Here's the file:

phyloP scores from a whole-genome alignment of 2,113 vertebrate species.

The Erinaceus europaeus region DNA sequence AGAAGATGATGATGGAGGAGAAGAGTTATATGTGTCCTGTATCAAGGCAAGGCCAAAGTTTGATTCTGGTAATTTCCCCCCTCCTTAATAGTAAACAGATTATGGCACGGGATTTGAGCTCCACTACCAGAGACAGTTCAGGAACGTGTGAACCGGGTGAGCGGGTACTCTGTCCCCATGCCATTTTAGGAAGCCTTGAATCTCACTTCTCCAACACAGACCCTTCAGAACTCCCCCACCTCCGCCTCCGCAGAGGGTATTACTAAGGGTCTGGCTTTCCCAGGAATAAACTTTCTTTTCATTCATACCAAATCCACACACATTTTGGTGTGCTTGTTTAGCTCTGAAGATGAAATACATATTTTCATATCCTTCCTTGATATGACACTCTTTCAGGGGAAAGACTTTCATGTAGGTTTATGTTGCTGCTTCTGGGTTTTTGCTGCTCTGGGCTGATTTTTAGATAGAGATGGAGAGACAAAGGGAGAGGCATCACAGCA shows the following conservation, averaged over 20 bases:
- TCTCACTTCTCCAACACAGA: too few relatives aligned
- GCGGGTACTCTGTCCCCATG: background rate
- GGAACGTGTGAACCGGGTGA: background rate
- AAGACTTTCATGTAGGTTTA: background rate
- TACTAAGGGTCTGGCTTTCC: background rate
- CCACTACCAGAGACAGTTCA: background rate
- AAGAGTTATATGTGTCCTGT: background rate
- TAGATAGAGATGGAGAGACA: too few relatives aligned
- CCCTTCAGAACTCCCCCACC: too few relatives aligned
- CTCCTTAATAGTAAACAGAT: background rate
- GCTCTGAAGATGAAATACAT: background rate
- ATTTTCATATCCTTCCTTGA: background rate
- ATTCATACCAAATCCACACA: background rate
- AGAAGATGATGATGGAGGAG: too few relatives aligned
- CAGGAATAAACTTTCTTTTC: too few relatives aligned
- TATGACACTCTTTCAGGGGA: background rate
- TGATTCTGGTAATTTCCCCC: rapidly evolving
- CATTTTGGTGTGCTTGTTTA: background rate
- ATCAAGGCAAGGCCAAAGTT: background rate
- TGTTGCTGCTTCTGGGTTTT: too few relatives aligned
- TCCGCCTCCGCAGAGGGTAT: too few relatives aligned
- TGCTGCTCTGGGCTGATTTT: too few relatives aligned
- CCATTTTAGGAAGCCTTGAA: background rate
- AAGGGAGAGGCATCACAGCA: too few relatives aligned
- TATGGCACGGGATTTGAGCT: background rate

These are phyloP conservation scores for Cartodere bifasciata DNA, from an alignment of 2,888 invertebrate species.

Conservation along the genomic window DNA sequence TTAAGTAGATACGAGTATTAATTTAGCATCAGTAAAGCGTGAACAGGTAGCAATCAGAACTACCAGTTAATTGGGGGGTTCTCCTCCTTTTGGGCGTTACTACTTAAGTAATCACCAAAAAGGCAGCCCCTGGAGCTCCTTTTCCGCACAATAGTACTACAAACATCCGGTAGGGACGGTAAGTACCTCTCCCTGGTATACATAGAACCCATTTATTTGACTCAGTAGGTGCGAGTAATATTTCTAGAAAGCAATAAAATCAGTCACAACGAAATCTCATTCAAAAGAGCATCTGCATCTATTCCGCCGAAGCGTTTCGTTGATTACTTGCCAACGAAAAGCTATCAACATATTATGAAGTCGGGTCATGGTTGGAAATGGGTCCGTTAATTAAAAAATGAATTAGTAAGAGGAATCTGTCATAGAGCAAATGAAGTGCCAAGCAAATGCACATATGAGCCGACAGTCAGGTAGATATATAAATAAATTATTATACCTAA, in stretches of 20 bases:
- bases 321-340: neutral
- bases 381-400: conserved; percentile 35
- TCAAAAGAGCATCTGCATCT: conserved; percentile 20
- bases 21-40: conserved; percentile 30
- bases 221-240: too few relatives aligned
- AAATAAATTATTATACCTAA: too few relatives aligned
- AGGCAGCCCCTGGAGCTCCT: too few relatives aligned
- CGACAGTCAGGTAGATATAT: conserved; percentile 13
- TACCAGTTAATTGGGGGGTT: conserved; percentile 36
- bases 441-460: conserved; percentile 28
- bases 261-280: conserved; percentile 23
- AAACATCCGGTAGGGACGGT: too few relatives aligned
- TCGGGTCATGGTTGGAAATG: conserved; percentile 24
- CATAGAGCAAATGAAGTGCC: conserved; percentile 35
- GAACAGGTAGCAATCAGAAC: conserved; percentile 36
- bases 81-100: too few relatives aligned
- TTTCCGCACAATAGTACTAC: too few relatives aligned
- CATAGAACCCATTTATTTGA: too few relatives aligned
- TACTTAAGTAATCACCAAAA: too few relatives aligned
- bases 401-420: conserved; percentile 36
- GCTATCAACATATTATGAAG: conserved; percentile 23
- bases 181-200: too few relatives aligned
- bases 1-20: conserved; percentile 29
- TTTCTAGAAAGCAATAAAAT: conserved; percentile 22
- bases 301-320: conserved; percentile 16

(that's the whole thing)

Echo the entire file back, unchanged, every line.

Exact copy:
phyloP scores from a whole-genome alignment of 2,113 vertebrate species.

The Erinaceus europaeus region DNA sequence AGAAGATGATGATGGAGGAGAAGAGTTATATGTGTCCTGTATCAAGGCAAGGCCAAAGTTTGATTCTGGTAATTTCCCCCCTCCTTAATAGTAAACAGATTATGGCACGGGATTTGAGCTCCACTACCAGAGACAGTTCAGGAACGTGTGAACCGGGTGAGCGGGTACTCTGTCCCCATGCCATTTTAGGAAGCCTTGAATCTCACTTCTCCAACACAGACCCTTCAGAACTCCCCCACCTCCGCCTCCGCAGAGGGTATTACTAAGGGTCTGGCTTTCCCAGGAATAAACTTTCTTTTCATTCATACCAAATCCACACACATTTTGGTGTGCTTGTTTAGCTCTGAAGATGAAATACATATTTTCATATCCTTCCTTGATATGACACTCTTTCAGGGGAAAGACTTTCATGTAGGTTTATGTTGCTGCTTCTGGGTTTTTGCTGCTCTGGGCTGATTTTTAGATAGAGATGGAGAGACAAAGGGAGAGGCATCACAGCA shows the following conservation, averaged over 20 bases:
- TCTCACTTCTCCAACACAGA: too few relatives aligned
- GCGGGTACTCTGTCCCCATG: background rate
- GGAACGTGTGAACCGGGTGA: background rate
- AAGACTTTCATGTAGGTTTA: background rate
- TACTAAGGGTCTGGCTTTCC: background rate
- CCACTACCAGAGACAGTTCA: background rate
- AAGAGTTATATGTGTCCTGT: background rate
- TAGATAGAGATGGAGAGACA: too few relatives aligned
- CCCTTCAGAACTCCCCCACC: too few relatives aligned
- CTCCTTAATAGTAAACAGAT: background rate
- GCTCTGAAGATGAAATACAT: background rate
- ATTTTCATATCCTTCCTTGA: background rate
- ATTCATACCAAATCCACACA: background rate
- AGAAGATGATGATGGAGGAG: too few relatives aligned
- CAGGAATAAACTTTCTTTTC: too few relatives aligned
- TATGACACTCTTTCAGGGGA: background rate
- TGATTCTGGTAATTTCCCCC: rapidly evolving
- CATTTTGGTGTGCTTGTTTA: background rate
- ATCAAGGCAAGGCCAAAGTT: background rate
- TGTTGCTGCTTCTGGGTTTT: too few relatives aligned
- TCCGCCTCCGCAGAGGGTAT: too few relatives aligned
- TGCTGCTCTGGGCTGATTTT: too few relatives aligned
- CCATTTTAGGAAGCCTTGAA: background rate
- AAGGGAGAGGCATCACAGCA: too few relatives aligned
- TATGGCACGGGATTTGAGCT: background rate

These are phyloP conservation scores for Cartodere bifasciata DNA, from an alignment of 2,888 invertebrate species.

Conservation along the genomic window DNA sequence TTAAGTAGATACGAGTATTAATTTAGCATCAGTAAAGCGTGAACAGGTAGCAATCAGAACTACCAGTTAATTGGGGGGTTCTCCTCCTTTTGGGCGTTACTACTTAAGTAATCACCAAAAAGGCAGCCCCTGGAGCTCCTTTTCCGCACAATAGTACTACAAACATCCGGTAGGGACGGTAAGTACCTCTCCCTGGTATACATAGAACCCATTTATTTGACTCAGTAGGTGCGAGTAATATTTCTAGAAAGCAATAAAATCAGTCACAACGAAATCTCATTCAAAAGAGCATCTGCATCTATTCCGCCGAAGCGTTTCGTTGATTACTTGCCAACGAAAAGCTATCAACATATTATGAAGTCGGGTCATGGTTGGAAATGGGTCCGTTAATTAAAAAATGAATTAGTAAGAGGAATCTGTCATAGAGCAAATGAAGTGCCAAGCAAATGCACATATGAGCCGACAGTCAGGTAGATATATAAATAAATTATTATACCTAA, in stretches of 20 bases:
- bases 321-340: neutral
- bases 381-400: conserved; percentile 35
- TCAAAAGAGCATCTGCATCT: conserved; percentile 20
- bases 21-40: conserved; percentile 30
- bases 221-240: too few relatives aligned
- AAATAAATTATTATACCTAA: too few relatives aligned
- AGGCAGCCCCTGGAGCTCCT: too few relatives aligned
- CGACAGTCAGGTAGATATAT: conserved; percentile 13
- TACCAGTTAATTGGGGGGTT: conserved; percentile 36
- bases 441-460: conserved; percentile 28
- bases 261-280: conserved; percentile 23
- AAACATCCGGTAGGGACGGT: too few relatives aligned
- TCGGGTCATGGTTGGAAATG: conserved; percentile 24
- CATAGAGCAAATGAAGTGCC: conserved; percentile 35
- GAACAGGTAGCAATCAGAAC: conserved; percentile 36
- bases 81-100: too few relatives aligned
- TTTCCGCACAATAGTACTAC: too few relatives aligned
- CATAGAACCCATTTATTTGA: too few relatives aligned
- TACTTAAGTAATCACCAAAA: too few relatives aligned
- bases 401-420: conserved; percentile 36
- GCTATCAACATATTATGAAG: conserved; percentile 23
- bases 181-200: too few relatives aligned
- bases 1-20: conserved; percentile 29
- TTTCTAGAAAGCAATAAAAT: conserved; percentile 22
- bases 301-320: conserved; percentile 16